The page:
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WUWM's Susan Bence reports on Wisconsin environmental issues.

Wisconsin solar installers face challenges in finding enough workers to meet growing demand

Mid-State Technical College students learn the ins and outs of solar installation.
Mid-State Technical College
Mid-State Technical College students learn the ins and outs of solar installation.

Renewable energy is considered a cornerstone of a sustainable future. Solar power generation is a key element—one that’s growing.

In fact, jobs in the solar industry in the U.S. increased by more than 9% from 2020 to 2021. That’s according to the National Solar Jobs Census published this week.

To dive into the state of solar careers in Wisconsin, WUWM's Susan Bence visited the recent energy fair put on by the Midwest Renewable Energy Association.

READ Groups Across Wisconsin Are Focused On Creating More Solar Energy

The event in Custer, Wisconsin each summer attracts thousands of visitors, not just from within the state but from all over the place.

Some are do-it-yourselfers who want to avoid the grid altogether. Others are looking for the latest technologies and flock to tents where experts share their wisdom and inventions.

For Benjamin Nusz the fair is strictly business. “I’m Stevens Point campus dean of the Mid-State Technical College,” he says.

Nusz says his technical college created the program back in 2008. “Our students are prepared to become solar installers but also solar designers and consultants and site assessors.”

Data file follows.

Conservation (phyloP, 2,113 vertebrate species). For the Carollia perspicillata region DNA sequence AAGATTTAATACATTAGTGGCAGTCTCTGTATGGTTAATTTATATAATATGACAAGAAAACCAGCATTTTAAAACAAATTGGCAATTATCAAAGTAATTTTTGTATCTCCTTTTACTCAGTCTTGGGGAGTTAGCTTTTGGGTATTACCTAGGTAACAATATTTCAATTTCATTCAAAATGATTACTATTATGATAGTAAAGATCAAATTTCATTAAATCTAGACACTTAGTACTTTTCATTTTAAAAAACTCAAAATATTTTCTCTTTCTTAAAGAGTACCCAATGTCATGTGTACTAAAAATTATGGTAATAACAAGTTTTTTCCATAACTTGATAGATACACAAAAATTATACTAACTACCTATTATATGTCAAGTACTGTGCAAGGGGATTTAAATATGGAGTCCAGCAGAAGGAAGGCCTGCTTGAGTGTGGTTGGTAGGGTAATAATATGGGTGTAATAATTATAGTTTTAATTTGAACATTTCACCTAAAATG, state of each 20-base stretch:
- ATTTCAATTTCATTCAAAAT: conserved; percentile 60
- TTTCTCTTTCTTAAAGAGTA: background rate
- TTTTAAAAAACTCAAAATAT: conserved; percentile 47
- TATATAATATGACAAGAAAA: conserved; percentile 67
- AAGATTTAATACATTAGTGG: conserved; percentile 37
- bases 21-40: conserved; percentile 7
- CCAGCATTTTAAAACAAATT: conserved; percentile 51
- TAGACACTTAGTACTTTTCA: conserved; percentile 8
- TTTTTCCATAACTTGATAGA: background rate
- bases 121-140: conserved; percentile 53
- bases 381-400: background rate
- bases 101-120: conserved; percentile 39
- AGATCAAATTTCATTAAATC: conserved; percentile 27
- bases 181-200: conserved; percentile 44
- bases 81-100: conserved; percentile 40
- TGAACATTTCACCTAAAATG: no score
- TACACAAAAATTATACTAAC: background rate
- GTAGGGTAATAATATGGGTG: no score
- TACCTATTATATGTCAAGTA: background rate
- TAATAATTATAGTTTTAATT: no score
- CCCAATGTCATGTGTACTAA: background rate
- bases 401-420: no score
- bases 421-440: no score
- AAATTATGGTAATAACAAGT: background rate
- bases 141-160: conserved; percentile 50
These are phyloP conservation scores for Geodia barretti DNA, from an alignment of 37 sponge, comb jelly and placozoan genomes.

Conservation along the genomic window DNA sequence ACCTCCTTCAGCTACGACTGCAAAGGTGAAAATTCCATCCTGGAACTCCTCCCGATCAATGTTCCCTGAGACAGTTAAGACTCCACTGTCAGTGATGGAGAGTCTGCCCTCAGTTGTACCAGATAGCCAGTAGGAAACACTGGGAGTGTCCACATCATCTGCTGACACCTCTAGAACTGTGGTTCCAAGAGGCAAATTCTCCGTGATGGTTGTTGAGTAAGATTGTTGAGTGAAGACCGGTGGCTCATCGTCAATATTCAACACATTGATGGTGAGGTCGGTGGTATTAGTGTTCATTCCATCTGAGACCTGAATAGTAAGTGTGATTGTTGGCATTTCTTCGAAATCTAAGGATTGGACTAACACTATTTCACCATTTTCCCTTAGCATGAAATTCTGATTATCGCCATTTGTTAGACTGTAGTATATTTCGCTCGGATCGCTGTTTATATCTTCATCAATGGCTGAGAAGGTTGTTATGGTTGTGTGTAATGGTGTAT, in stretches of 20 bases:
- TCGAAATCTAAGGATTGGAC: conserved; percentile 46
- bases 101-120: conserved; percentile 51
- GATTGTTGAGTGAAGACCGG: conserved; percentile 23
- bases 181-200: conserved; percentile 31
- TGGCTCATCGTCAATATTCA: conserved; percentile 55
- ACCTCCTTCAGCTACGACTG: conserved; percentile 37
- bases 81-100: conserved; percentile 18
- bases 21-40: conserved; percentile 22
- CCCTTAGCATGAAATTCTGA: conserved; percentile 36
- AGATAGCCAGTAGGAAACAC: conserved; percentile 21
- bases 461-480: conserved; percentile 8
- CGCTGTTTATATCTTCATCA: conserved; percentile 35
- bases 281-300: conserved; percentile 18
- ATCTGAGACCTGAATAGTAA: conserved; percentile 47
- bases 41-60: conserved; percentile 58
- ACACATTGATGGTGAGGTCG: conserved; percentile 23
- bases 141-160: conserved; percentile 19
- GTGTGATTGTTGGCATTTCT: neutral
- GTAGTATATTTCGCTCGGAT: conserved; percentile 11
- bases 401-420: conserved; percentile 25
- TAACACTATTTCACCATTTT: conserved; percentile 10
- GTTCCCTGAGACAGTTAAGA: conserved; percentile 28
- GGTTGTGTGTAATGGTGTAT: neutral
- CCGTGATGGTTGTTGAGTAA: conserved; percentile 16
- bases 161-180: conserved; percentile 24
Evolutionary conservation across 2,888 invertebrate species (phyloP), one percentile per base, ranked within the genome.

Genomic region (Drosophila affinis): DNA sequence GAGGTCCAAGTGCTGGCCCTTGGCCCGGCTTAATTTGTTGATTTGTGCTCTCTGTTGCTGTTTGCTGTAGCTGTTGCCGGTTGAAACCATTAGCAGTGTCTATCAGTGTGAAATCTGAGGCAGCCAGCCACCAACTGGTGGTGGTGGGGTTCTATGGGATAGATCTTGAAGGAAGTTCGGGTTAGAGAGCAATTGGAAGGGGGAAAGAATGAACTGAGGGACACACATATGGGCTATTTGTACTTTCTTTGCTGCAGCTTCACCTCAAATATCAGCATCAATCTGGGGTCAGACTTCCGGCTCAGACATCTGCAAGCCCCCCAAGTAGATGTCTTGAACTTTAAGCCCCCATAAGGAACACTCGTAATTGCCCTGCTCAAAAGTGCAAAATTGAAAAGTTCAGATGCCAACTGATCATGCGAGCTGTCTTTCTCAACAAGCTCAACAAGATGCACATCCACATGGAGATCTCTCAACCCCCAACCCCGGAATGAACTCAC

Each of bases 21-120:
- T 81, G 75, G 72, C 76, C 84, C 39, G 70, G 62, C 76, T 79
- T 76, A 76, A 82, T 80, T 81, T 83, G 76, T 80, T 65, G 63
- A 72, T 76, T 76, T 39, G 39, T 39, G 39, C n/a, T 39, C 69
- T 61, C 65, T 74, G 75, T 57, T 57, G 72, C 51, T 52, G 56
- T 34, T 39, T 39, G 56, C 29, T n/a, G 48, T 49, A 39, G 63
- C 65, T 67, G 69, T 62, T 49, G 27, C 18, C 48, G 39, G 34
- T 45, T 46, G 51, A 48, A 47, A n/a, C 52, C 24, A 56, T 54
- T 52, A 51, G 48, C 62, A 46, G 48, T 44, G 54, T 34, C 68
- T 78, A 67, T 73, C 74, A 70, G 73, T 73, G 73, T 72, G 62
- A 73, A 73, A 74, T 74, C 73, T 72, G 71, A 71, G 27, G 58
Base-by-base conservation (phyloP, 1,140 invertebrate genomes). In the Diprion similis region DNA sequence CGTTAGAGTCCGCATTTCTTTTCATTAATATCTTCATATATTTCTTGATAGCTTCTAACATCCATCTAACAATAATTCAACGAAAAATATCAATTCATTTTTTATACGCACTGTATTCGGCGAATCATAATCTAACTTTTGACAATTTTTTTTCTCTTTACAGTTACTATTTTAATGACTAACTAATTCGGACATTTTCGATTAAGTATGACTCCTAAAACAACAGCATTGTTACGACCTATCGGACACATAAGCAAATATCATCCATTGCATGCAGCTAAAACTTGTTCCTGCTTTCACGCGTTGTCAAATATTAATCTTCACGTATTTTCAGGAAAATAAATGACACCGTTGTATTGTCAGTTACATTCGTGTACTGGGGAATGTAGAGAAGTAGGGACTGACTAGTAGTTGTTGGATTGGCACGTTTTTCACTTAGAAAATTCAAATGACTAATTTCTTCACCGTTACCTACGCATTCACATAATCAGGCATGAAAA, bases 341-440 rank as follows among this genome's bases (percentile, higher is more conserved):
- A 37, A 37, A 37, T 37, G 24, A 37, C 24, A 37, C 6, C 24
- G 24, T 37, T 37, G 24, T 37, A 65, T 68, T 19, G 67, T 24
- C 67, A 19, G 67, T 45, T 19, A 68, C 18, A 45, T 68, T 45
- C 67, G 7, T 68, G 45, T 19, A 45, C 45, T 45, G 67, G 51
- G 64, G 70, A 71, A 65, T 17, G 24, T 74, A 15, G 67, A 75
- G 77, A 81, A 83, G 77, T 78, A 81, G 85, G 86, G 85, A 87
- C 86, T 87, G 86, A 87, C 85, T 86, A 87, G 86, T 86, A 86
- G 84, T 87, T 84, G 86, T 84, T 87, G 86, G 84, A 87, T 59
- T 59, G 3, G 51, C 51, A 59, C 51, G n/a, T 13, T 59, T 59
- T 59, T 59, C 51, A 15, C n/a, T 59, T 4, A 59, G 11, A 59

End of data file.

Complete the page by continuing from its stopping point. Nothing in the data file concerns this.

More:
Over the two-year curriculum students get a taste of multiple trades.

“Students in their very first semester will obtain a construction trades technical diploma, and that’s really a feeder into all of the building trades. Some of them take that and become plumbers, electricians, HVAC installers, or carpenters,” Nusz says.

Nusz says all trades are critical in building out Wisconsin’s renewable energy capacity.

“And we’re seeing some quite healthy enrollments in our programs across the building trades. Despite changes with supply chain issues and getting materials, we’re still doing a lot of construction and we’re still doing a lot of building,” Nusz observes.

Nusz notes developers are beginning to incorporate solar in the initial design phase. “We’re now starting to see that solar becomes an essential part of all buildings.”

Northwinds Solar among Wisconsin installation companies scrambling to add staff to meet growing market.
Susan Bence
Northwind Solar among Wisconsin installation companies scrambling to add staff to meet growing market.

Doug Stingle is the service manager of Northwind Solar, based out of Stevens Point. Stingle says many of the worker-owned company’s solar installers are Mid-State College alums.

Still, Stingle like other business representatives says it's hard finding new employees.

"We’re having a hard time like people just not showing up for their interviews, or they call you and they say ‘hey, I took a different job yesterday so I’m not coming in for the interview’,” Stingle says.

Stingle says he could use five additional team members right now.